Landing Pages: The Art of Conversion
User Experience (UX) is on everyone's lips. But often it still happens that it somehow works without. At sum.cumo we try to prevent exactly that - with success.
In our series of articles we would like to give you an understanding of UX design at sum.cumo and show you why this discipline is indispensable in our company. We use examples of our way of thinking and working to show you how we are working on constantly increasing the relevance of UX design for users, customers and colleagues.
When I was a kid, I always hated to go shopping: hanging onto my mother's hand, strolling through the city center, and "just looking around" – only to go into all kinds of stores and buy all kinds of stuff we didn't actually need. For hours. The thing I understood least was why my mother marched unhesitatingly into certain stores while just as decidedly avoiding others. What were her decisions on which stores were interesting and which weren't based on?
Selling things is an art that people have been perfecting for as long as trade has existed. From the very first simple bartering to today's complex trade in securities, stocks and bonds, the fundamental mechanisms have barely changed: The market behaves according to the rules of supply and demand. But what do some few sellers do better than others? Why do we feel immediately attracted to certain vendors while others have a hard time selling their products?
These questions occupy people who sell products and services online, too. What do I have to do in order to get potential customers to stand in front of my door for long enough to finally decide to come in and even buy something?
The answer is actually quite simple: I have to attract their interest. This is where display windows come in. The display window is the landing page of brick-and-mortar commerce, just as the sales floor corresponds to the category page and the checkout is – well, the checkout. While in many places, more and more display windows are turning up empty, their counterparts online are multiplying. And the next generation of creative professionals and businesspeople are asking themselves, "How can I best sell this?"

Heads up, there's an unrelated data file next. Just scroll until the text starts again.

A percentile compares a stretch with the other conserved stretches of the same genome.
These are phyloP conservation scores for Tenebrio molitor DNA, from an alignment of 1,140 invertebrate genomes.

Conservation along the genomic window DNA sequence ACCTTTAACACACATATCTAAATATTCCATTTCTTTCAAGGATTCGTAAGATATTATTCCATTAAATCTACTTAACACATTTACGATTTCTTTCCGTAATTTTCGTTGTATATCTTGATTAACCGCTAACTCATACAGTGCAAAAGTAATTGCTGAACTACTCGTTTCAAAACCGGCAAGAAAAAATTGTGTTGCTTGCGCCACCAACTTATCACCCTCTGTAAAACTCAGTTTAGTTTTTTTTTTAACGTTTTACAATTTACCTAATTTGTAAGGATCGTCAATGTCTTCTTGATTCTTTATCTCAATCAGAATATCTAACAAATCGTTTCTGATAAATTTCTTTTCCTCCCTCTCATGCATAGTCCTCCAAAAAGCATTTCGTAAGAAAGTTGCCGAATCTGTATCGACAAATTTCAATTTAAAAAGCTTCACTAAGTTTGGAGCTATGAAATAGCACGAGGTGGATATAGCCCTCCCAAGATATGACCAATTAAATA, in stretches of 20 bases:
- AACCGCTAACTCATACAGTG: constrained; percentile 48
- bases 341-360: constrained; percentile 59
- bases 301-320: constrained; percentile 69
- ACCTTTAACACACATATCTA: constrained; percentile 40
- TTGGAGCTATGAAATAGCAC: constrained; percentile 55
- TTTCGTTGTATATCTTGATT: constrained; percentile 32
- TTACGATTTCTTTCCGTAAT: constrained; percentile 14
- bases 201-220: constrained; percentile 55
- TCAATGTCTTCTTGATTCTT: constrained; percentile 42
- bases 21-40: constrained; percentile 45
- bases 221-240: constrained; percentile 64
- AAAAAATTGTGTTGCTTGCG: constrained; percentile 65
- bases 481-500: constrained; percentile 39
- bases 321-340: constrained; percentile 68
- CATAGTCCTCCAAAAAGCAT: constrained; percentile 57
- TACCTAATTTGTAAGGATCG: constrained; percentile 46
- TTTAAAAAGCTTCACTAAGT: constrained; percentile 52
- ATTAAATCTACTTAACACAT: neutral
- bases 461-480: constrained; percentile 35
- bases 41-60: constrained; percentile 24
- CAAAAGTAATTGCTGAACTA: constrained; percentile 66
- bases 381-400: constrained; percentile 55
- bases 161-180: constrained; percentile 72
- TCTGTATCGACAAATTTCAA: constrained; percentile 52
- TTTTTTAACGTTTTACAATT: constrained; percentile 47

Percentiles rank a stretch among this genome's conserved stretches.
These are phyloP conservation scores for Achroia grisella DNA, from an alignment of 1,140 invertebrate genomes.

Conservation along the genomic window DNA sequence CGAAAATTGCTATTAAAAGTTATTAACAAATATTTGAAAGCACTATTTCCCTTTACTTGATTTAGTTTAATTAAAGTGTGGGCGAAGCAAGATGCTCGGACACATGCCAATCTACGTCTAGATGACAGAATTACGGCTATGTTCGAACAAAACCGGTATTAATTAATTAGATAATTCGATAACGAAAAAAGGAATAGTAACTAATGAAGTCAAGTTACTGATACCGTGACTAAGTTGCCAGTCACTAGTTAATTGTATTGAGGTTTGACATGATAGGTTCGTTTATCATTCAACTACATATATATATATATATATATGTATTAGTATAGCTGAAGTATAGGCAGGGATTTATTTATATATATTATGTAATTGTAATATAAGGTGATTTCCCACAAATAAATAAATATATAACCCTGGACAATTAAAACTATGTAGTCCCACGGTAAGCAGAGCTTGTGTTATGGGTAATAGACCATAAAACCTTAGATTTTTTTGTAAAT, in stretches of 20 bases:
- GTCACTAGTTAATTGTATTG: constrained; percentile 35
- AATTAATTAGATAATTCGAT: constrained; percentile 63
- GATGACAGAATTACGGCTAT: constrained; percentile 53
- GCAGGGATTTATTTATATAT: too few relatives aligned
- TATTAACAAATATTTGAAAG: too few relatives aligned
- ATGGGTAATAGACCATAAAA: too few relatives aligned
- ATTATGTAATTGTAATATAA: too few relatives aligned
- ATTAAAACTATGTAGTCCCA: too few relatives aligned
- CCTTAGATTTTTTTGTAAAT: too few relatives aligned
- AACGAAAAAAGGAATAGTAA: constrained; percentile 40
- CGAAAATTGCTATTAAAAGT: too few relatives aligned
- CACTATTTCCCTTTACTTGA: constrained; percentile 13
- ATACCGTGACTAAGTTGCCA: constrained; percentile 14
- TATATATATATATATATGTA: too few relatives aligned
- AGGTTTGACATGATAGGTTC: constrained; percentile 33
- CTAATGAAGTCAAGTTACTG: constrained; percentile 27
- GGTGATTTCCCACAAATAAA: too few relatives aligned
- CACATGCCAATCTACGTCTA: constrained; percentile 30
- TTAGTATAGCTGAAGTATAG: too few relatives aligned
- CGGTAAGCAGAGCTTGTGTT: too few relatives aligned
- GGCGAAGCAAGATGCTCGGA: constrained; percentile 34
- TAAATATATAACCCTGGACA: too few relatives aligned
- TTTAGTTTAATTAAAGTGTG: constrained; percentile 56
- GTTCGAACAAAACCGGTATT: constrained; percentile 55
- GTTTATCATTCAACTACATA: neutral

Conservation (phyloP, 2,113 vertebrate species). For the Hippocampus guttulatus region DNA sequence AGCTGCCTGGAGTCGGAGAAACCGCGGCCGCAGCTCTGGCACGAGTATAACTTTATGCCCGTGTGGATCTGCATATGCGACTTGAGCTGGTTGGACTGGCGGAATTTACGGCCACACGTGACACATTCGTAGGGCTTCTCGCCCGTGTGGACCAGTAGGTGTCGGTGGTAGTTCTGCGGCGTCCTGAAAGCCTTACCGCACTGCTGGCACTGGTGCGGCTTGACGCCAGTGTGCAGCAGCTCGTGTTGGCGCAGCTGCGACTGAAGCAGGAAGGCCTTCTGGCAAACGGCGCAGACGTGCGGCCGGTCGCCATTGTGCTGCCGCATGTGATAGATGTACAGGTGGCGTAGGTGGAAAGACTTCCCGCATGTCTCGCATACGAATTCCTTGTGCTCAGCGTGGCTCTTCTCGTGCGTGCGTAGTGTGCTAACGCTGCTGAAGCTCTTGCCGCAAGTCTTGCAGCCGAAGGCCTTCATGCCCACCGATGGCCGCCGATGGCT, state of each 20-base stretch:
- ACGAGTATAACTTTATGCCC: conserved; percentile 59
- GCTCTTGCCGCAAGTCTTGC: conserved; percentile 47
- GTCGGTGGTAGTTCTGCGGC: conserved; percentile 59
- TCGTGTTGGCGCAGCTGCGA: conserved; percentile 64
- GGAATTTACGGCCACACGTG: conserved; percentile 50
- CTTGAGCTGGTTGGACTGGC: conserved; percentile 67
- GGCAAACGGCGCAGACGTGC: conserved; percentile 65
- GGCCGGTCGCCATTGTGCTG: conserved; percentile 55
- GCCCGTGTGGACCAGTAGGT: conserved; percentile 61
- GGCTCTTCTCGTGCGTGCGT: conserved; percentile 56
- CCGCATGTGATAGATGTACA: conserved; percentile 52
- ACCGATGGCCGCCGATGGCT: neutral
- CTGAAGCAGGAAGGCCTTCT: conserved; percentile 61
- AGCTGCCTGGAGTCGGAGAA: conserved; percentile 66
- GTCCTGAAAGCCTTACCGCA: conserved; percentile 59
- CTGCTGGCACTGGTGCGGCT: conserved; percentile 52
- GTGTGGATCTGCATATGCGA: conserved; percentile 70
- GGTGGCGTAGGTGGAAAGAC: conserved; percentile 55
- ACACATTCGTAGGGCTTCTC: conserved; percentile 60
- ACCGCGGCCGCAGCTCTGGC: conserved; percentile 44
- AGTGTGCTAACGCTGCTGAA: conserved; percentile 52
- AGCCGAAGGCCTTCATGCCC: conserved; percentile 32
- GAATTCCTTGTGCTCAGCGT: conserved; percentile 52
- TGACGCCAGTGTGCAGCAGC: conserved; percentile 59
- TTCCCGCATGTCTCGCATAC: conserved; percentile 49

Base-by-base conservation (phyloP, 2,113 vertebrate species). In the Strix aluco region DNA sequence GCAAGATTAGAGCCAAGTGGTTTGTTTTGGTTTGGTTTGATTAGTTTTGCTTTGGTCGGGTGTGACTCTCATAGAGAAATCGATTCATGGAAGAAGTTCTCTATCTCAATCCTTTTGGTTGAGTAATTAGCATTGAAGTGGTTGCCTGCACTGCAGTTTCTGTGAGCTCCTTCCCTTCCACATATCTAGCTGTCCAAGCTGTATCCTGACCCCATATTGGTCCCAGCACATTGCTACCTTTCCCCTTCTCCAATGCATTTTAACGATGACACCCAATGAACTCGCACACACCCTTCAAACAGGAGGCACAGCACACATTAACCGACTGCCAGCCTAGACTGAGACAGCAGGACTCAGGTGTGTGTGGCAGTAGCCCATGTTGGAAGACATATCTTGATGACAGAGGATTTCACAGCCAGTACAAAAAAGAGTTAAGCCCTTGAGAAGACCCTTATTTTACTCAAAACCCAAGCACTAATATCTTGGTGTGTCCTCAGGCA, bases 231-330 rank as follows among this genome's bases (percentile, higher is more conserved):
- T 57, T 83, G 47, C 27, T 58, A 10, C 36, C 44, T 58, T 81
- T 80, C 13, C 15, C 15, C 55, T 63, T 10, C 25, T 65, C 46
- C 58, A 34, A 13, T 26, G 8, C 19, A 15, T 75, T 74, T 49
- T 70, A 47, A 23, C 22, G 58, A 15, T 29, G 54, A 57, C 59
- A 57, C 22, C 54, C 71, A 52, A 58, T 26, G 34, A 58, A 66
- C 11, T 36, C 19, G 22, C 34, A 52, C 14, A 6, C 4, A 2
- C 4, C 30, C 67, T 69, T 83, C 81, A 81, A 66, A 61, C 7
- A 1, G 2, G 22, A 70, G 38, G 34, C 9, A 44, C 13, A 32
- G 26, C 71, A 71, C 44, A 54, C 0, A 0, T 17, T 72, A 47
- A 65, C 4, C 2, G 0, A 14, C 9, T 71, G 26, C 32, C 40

Landing pages are the answer to this question. They serve to make sure that interested visitors feel well met, taken seriously, and moved to continue toward the purchase.
When we digitize insurance policies here at sum.cumo, we take a very close look at this mechanism. After all, insurance is something like the pinnacle of the art of online business, with complex products like disability insurance, automotive insurance, and life insurance being anything but your typical "impulse buys". They require a high degree of transparency and educational advertising as well as clear communication with the customer about the product's benefits.
In order to convince people arriving at a landing page to commence the purchasing process, when designing the page, we take a few important points to heart regarding its structure and content.
The three phases: 3, 30, 300
In this article, we'll take a look at the three phases that users pass through while browsing through pages, products and services. This pattern is almost universally applicable, which is the reason that the majority of landing pages are similar in the way they look and work. The page www.land-book.com, which collects outstanding landing pages from all manner of different sectors, provides a good collection of examples.
So let's begin: Say we want to sell a product.
Our goal is to convince the customer within the first three seconds that this product will solve their problem. By "problem", we don't necessarily mean something that bothers them, that obstructs their plans or presents them with a challenge – rather, we mean a need that is not or insufficiently fulfilled. This need may be as simple as hunger or the desire for comfort, luxury or health, but it may be something more indirect. For example, the need for the kind of security provided by insurance is somewhat more abstract for most people. This increases the challenge.